JAJSIB3D August 2017 – February 2021 THS4561
As illustrated in the swept frequency harmonic distortion plots (Figure 7-7 and Figure 7-21), the THS4561 provides extremely low distortion at lower frequencies. In general, an FDA output harmonic distortion mainly relates to the open-loop linearity in the output stage corrected by the loop gain at the fundamental frequency. When the total load impedance decreases, including the effect of the feedback resistor elements in parallel for loading purposes, the output stage open-loop linearity degrades, thus increasing the harmonic distortion; see Figure 7-9 and Figure 7-23. When the output voltage swings increase, very fine scale open-loop output stage nonlinearities increase that also degrade the harmonic distortion; see Figure 7-8 and Figure 7-22. Conversely, decreasing the target output voltage swings drops the distortion terms rapidly. Figure 7-8 and Figure 7-22 illustrate the effect of going up to a 10-VPP and 8-VPP differential output, respectively, that is more common with SAR converters.
Increasing the noise gain functions to decrease the loop gain resulting in the increasing harmonic distortion terms; see Figure 7-10 and Figure 7-24. One advantage of capacitive compensation that is typical in attenuator designs is that the noise gain is shaped up with frequency to achieve a crossover at an acceptable phase margin at higher frequencies. This technique holds the loop gain high at frequencies lower than the noise gain zero, thus improving distortion at lower frequencies.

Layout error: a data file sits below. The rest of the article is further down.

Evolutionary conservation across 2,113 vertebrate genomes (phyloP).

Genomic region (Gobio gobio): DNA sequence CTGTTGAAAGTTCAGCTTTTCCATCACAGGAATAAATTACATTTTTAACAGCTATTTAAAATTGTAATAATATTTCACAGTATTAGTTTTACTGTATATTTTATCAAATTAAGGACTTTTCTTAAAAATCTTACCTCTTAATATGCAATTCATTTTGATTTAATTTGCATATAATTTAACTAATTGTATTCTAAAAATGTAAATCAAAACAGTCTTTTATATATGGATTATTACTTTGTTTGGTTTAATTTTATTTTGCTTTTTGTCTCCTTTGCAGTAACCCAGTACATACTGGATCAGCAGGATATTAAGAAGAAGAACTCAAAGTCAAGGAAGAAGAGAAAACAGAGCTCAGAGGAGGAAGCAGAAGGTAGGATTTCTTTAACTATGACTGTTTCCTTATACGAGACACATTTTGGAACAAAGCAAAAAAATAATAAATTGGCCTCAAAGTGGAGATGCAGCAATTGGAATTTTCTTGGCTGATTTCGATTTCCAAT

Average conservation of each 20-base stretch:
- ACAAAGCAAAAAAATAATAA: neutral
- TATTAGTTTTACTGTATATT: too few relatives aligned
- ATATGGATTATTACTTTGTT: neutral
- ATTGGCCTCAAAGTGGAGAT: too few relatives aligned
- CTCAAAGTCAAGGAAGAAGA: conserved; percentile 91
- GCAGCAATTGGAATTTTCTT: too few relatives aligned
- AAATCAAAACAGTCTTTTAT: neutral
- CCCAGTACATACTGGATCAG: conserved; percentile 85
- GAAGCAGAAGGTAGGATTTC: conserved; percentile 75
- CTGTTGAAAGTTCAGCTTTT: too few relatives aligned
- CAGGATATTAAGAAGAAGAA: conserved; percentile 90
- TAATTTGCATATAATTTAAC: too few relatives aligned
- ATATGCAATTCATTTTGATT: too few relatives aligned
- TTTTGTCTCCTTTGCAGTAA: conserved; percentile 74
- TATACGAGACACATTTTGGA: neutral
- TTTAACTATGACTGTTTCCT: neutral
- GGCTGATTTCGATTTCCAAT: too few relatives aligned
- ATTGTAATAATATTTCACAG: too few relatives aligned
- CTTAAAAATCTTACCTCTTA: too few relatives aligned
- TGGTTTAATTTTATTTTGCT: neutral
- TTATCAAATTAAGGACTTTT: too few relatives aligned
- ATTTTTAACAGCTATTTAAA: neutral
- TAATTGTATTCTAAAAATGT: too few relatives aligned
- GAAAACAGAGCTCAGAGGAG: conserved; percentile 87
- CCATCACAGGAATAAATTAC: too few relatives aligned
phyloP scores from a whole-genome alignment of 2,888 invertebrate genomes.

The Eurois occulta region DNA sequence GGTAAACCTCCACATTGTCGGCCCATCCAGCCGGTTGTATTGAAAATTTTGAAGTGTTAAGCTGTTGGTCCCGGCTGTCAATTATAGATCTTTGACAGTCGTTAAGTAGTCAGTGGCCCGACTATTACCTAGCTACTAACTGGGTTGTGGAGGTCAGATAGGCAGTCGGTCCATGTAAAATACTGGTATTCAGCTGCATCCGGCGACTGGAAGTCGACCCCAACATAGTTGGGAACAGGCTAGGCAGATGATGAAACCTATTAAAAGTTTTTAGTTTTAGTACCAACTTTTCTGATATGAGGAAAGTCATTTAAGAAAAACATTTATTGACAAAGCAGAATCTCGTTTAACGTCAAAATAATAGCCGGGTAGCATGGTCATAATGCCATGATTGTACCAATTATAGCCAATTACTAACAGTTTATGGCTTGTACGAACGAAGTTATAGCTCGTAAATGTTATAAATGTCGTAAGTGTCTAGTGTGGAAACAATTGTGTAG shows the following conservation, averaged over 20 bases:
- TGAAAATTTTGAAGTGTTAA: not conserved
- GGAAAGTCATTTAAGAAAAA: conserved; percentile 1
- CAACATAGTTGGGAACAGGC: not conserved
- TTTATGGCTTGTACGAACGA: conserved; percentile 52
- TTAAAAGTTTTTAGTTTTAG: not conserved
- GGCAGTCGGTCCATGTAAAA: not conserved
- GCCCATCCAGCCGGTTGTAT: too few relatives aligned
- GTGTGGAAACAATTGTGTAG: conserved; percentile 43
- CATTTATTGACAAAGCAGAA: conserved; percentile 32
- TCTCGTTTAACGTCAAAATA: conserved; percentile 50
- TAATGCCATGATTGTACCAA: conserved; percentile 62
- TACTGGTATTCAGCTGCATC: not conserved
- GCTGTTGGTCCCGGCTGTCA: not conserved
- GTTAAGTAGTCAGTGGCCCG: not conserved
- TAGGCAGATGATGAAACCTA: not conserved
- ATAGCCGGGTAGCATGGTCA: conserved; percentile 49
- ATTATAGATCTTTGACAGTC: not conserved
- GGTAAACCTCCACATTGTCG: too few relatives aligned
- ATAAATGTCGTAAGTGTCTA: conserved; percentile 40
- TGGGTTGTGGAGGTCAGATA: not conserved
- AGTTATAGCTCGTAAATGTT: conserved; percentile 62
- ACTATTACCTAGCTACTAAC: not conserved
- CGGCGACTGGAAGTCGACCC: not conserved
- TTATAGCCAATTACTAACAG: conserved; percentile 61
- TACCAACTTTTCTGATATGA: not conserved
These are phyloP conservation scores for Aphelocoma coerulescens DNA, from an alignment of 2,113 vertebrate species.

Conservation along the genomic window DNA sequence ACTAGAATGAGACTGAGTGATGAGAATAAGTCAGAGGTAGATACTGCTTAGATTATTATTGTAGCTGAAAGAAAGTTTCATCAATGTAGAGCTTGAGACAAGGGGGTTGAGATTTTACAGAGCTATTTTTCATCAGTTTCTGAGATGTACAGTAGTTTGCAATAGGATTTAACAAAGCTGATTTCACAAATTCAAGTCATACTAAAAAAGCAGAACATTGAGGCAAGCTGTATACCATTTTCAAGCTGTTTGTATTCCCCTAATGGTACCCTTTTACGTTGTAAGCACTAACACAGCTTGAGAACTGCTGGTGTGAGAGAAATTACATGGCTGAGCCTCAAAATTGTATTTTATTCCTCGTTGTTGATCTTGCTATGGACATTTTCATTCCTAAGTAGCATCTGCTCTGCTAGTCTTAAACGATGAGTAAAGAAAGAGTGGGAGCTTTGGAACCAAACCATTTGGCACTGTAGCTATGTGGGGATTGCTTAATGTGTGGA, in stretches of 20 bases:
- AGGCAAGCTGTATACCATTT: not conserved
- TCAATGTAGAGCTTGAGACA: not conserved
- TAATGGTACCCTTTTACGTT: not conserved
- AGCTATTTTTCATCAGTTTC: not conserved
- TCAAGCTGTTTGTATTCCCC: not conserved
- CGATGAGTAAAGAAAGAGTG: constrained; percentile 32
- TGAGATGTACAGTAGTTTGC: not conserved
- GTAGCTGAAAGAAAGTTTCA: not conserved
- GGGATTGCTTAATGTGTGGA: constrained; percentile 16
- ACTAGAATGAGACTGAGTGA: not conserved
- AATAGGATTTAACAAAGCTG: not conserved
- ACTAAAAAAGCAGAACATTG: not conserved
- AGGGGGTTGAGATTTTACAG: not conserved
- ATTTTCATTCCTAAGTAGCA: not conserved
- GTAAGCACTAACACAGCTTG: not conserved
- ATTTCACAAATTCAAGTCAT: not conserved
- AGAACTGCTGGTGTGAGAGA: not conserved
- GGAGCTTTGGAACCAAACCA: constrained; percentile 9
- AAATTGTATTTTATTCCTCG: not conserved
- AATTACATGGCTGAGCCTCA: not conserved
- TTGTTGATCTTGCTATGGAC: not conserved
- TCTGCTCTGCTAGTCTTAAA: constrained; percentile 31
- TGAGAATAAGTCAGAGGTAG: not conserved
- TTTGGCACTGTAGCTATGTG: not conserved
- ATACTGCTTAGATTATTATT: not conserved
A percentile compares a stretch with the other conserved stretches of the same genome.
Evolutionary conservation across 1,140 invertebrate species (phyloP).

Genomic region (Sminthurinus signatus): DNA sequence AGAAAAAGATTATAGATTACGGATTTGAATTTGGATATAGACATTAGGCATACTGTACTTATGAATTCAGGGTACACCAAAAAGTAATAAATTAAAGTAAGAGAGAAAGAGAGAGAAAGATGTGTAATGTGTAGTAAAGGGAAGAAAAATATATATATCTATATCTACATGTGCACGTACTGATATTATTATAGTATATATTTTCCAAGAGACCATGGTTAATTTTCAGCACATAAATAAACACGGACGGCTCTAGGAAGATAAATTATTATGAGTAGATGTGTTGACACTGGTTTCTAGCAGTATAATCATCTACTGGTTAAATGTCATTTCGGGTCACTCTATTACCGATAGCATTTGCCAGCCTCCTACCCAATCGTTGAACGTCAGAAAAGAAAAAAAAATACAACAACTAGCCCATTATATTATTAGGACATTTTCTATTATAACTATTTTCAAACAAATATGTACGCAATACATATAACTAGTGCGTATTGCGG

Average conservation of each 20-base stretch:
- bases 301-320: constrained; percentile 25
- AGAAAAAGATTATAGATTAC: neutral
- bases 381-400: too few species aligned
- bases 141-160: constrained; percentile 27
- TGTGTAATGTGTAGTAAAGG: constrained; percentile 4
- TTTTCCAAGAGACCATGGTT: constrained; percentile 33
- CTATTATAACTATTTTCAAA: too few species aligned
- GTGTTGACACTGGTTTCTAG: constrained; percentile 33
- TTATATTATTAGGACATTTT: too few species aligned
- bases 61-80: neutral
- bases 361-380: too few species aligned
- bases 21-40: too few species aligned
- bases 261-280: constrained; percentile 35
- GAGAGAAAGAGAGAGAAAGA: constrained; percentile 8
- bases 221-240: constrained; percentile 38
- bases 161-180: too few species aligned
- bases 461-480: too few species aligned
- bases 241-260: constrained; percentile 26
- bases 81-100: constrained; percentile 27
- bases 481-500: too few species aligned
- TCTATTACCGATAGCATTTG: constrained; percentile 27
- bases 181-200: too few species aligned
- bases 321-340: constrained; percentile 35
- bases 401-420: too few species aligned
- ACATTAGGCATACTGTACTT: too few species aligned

The THS4561 does an exceptional job of converting from single-ended inputs to differential outputs with very low harmonic distortions. External resistors of 1% tolerance are used in characterization with good results. Unbalancing the feedback divider ratios does not degrade distortion directly. However, imbalanced feedback ratios convert common-mode inputs to a differential mode at the outputs that can result in increased output errors.